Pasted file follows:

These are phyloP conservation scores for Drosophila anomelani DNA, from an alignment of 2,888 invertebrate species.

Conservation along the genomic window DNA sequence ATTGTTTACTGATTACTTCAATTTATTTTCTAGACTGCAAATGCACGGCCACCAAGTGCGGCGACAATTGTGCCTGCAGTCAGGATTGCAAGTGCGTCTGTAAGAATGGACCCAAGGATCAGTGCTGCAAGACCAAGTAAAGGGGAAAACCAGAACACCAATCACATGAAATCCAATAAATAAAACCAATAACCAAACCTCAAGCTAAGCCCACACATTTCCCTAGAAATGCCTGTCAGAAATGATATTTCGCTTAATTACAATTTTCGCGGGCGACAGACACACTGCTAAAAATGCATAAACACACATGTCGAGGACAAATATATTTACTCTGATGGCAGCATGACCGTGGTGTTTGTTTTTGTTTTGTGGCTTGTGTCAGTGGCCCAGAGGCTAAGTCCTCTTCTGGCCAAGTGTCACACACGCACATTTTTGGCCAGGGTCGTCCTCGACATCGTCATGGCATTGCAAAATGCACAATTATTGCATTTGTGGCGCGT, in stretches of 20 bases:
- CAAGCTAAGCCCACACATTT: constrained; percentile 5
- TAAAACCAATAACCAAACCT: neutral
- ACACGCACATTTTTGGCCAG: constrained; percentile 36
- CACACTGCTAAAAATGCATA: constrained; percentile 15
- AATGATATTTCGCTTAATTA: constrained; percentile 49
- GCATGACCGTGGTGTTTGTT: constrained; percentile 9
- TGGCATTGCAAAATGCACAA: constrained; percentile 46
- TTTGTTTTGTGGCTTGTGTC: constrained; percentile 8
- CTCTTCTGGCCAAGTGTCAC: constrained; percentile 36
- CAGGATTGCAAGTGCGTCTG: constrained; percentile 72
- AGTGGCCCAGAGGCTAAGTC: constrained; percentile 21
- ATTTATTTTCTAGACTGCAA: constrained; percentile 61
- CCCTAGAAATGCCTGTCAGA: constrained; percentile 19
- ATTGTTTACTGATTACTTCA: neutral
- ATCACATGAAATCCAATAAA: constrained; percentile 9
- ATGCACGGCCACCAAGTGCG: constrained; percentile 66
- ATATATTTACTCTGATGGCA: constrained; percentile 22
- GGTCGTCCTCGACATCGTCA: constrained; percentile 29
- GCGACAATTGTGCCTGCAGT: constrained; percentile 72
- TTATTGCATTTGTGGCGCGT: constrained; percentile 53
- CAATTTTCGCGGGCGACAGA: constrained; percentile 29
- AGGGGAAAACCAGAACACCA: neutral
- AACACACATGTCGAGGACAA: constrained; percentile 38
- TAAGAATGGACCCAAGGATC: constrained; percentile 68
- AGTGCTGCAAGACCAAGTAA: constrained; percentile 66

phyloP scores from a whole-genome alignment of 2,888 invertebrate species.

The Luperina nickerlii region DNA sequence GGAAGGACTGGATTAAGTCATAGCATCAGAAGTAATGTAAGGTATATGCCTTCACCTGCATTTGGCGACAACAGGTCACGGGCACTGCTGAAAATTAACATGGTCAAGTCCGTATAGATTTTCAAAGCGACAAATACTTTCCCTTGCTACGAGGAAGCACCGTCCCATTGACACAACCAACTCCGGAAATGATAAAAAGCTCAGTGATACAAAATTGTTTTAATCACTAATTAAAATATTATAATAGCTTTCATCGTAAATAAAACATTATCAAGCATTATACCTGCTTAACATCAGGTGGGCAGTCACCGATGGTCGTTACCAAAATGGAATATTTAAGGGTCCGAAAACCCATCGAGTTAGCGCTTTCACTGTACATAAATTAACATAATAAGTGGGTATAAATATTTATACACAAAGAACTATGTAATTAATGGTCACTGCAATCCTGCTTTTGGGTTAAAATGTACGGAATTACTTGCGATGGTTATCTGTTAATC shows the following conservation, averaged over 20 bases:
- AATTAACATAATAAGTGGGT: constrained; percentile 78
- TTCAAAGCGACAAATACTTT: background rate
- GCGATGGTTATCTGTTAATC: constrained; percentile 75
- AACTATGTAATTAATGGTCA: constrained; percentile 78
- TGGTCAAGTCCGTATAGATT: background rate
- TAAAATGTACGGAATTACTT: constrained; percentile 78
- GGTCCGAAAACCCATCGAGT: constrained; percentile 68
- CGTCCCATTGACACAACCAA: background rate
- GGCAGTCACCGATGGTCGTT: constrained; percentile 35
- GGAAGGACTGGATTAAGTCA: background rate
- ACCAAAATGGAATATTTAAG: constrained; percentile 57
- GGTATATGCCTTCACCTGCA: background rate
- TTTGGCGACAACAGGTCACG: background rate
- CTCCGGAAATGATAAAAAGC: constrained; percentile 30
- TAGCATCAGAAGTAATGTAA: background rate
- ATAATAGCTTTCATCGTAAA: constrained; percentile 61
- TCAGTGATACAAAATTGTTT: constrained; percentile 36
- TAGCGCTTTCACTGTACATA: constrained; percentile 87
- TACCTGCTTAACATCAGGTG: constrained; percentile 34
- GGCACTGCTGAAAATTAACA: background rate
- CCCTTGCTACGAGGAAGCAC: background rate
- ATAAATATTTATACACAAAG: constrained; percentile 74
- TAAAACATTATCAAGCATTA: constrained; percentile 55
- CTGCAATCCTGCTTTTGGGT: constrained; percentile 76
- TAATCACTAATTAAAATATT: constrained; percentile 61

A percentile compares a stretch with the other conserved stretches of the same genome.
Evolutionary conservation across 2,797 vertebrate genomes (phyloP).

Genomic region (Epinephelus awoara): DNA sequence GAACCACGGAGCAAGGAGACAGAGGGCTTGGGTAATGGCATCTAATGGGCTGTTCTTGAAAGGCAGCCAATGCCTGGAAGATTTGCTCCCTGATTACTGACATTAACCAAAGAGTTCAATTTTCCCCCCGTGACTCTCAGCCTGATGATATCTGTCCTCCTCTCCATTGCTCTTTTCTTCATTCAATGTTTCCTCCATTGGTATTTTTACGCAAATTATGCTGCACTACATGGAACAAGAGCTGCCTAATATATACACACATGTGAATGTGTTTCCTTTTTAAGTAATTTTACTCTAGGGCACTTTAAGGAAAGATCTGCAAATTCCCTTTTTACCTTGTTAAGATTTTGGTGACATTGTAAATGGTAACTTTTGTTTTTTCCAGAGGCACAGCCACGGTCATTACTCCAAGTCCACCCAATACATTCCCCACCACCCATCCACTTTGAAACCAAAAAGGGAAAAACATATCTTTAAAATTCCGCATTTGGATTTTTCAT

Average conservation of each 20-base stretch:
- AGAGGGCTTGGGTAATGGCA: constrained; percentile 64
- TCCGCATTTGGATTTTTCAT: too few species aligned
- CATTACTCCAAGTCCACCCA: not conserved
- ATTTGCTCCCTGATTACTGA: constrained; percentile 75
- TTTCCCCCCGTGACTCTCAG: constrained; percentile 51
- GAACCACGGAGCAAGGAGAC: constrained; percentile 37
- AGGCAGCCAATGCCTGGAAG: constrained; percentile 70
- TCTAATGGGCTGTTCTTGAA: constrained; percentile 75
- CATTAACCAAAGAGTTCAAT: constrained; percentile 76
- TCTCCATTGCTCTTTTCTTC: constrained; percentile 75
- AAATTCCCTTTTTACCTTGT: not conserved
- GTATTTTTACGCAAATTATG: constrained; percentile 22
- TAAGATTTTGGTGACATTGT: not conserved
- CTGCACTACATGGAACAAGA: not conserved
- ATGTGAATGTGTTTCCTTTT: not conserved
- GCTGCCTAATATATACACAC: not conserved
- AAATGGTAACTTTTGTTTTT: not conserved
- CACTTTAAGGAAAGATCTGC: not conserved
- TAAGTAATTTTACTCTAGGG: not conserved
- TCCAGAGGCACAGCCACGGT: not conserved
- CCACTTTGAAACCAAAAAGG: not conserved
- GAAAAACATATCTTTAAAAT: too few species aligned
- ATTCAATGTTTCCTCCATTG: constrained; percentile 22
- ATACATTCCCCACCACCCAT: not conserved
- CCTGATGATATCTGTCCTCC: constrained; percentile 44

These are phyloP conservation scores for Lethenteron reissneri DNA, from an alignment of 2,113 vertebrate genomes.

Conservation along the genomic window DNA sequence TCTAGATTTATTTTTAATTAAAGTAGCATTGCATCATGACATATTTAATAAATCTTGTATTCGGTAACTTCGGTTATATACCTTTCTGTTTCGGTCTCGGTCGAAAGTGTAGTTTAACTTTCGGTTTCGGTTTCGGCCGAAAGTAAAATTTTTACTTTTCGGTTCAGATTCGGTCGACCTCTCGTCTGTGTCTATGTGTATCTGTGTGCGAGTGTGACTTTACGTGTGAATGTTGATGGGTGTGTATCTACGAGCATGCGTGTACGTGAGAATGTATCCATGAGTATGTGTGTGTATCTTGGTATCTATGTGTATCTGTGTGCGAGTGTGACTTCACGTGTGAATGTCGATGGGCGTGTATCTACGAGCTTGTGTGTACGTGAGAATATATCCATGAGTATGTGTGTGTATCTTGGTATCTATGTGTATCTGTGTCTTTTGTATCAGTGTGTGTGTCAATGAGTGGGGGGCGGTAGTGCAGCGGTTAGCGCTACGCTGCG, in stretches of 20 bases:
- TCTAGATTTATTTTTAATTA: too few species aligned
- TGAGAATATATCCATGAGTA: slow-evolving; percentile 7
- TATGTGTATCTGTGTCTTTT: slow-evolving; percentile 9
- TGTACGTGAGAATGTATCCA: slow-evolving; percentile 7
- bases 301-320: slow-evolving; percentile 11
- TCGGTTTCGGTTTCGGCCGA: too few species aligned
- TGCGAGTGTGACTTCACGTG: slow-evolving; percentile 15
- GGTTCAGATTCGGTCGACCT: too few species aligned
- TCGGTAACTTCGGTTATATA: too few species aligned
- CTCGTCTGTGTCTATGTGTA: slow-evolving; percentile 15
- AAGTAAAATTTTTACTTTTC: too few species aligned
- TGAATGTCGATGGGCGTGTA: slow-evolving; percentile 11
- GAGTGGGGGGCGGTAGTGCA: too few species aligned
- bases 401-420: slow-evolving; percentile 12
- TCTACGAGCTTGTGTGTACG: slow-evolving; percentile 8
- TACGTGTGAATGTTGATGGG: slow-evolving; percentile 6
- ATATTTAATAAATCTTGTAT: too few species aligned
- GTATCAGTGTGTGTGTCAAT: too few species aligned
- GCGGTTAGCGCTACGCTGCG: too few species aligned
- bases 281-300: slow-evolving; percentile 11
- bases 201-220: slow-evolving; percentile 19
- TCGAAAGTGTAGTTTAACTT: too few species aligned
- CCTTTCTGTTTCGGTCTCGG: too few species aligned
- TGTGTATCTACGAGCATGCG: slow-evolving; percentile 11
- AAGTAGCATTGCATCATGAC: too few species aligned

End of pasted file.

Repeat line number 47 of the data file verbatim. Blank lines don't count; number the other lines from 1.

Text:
- TAGCGCTTTCACTGTACATA: constrained; percentile 87